NatureAmy

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Smaller Footprint Challenge #1: Saying goodbye to bottled water

The first small change with a big impact I am suggesting for the Smaller Footprint Challenge is giving up bottled water.   (If you want to know why, as Christians, this is something we care about, read this.) This is actually something that our family has done for a long time, but only recently have I discovered what a big difference this one small change really makes…

So… What’s so bad about bottled water?

On the surface, bottled water may seem healthy and harmless enough – and it really is when you compare it to drinks full of high-fructose corn syrup, chemicals, and empty calories.  Water is arguably the best and healthiest thing to drink and it is the beverage of choice at our house.  Water bottles are made of plastic, but they can be recycled…so what is the big deal?

Hmm… let’s take a closer look. Did you know that in the USA alone, we throw away 60 million water bottles per day (Go Green, Save Green)?  Considering all of those bottles could be recycled, that is astounding.  The energy that goes into making a single one of those water bottles is being tossed out, 60 million times today!  Each 1 liter bottle (most commonly made from PET plastic) is made from 100 ml of crude oil,  1.5 cubic feet of natural gas (often from “fracking” which creates a world of environmental problems), and 83 grams of coal (Detrashed Zero Waste Living).  If Americans gave up disposable plastic water bottles (not even counting other plastic bottles) the savings of crude oil alone (17 million barrels of fuel per year) would be enough fuel to power 1.3 million cars annually (Ban the Bottle)!  If we add the fuel used to transport the plastic bottles to be filled and then transported to the store, the number gets even higher!  Considering the fossil fuel crisis we always seem to be fighting about, that seems like a pretty easy way to free up some resources!

Okay, okay – so each plastic bottle takes energy to make, but as long as I recycle it, it’s all okay, right?

Recycling plastic bottles is a very good thing and I am SO glad that we have the ability to do it.  However, there is a couple problems with recycling plastics.  The first is that people really don’t do it that much… About 23% of plastic is recycled across our nation. Even in a “progressive” recycling state like California, where I live, the recycling rate is a very sad 40% (Detrashed Zero Waste Living).  Most other states are even lower…  If recycling is not convenient, people often will not do it.  I have fished bottles out of trash cans to put in the recycling bin that was 10 feet away – in fact, some of my friends in high school would torment me by tossing recyclables in the trash just to see me freak out and dig through the bin… (gotta love how mature high schoolers can be…)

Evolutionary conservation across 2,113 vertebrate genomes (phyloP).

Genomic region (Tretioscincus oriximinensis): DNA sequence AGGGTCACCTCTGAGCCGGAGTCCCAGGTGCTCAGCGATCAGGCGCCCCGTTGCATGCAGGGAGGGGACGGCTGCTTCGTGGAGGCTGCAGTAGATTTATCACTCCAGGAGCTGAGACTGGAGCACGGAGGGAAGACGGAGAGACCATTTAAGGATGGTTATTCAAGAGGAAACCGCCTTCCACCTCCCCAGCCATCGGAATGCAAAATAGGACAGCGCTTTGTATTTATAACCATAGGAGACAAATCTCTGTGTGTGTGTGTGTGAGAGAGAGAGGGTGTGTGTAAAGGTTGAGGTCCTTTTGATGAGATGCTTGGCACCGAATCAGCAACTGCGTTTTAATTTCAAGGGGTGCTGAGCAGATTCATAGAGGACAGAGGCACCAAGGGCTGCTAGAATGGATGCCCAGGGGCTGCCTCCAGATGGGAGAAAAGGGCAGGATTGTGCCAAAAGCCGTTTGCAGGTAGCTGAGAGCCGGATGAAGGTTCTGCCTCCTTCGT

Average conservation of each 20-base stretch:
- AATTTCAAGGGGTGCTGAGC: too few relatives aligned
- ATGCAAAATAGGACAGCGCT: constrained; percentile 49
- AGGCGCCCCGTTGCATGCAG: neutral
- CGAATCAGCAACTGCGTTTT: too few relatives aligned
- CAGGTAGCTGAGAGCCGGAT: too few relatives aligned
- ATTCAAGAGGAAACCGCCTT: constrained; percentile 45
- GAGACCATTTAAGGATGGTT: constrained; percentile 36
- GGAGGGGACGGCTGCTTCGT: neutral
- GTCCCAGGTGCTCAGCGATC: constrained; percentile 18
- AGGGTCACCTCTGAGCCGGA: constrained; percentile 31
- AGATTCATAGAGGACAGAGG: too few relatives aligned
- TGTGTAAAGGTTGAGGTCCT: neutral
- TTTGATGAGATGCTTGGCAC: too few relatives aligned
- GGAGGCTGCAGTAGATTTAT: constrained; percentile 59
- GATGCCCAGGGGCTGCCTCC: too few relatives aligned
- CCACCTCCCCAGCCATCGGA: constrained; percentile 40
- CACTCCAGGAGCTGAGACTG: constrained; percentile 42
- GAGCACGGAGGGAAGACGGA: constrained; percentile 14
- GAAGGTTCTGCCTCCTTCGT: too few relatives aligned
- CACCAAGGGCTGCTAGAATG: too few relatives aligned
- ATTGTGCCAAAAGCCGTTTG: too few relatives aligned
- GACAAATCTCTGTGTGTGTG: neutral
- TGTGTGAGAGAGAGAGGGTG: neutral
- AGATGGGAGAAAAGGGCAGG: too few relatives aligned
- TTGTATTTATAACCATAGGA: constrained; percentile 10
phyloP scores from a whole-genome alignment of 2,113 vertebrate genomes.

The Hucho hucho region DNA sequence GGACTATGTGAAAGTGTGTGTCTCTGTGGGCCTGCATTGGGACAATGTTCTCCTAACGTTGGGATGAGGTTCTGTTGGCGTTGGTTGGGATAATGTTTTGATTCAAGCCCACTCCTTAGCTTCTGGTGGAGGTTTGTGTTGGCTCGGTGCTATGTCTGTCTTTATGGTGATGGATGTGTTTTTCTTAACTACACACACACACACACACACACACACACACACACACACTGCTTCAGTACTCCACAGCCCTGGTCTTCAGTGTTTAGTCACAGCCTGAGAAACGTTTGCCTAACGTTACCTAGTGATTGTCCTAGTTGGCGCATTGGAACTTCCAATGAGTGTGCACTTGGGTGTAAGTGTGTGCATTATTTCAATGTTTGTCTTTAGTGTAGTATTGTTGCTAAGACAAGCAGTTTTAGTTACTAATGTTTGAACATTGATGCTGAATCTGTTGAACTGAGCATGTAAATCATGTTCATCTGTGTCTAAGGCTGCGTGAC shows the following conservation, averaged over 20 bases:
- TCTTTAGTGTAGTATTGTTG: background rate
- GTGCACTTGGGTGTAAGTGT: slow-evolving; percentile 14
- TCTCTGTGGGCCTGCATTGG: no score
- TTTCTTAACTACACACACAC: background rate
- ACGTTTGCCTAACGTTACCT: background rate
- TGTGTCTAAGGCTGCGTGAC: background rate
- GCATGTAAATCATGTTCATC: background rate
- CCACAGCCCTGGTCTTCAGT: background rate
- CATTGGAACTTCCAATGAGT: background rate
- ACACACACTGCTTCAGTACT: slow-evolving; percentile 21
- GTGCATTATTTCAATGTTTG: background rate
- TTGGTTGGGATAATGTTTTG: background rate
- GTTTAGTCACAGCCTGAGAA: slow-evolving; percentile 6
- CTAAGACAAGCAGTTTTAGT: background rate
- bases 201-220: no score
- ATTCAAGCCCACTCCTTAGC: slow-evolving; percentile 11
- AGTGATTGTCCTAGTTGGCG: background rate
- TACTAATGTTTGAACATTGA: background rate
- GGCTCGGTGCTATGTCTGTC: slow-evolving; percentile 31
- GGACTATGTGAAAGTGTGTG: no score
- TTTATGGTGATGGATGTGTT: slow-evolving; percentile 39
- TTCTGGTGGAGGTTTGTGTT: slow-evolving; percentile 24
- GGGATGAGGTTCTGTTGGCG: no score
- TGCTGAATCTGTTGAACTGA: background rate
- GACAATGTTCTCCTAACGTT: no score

Smaller Footprint Challenge: Saying goodbye to bottled water - NatureAmy.com

If a water bottle is not recycled or thrown away, it will most likely find its way to the ocean…

However, just recycling your bottle does not solve the problem. Much of the negative environmental impact of each bottle is created during manufacturing.  Recycling plastics is an intensive process and only about 10% of the energy originally used to make the bottle is recovered.  The process also degrades the plastic, so it can no longer be made into water bottles, but instead is used for other things.  Recycling also takes more energy and a lot of water. Recycling helps – please do it – but it does not solve the problem.

But I can’t give up bottled water. It is so much healthier than tap water.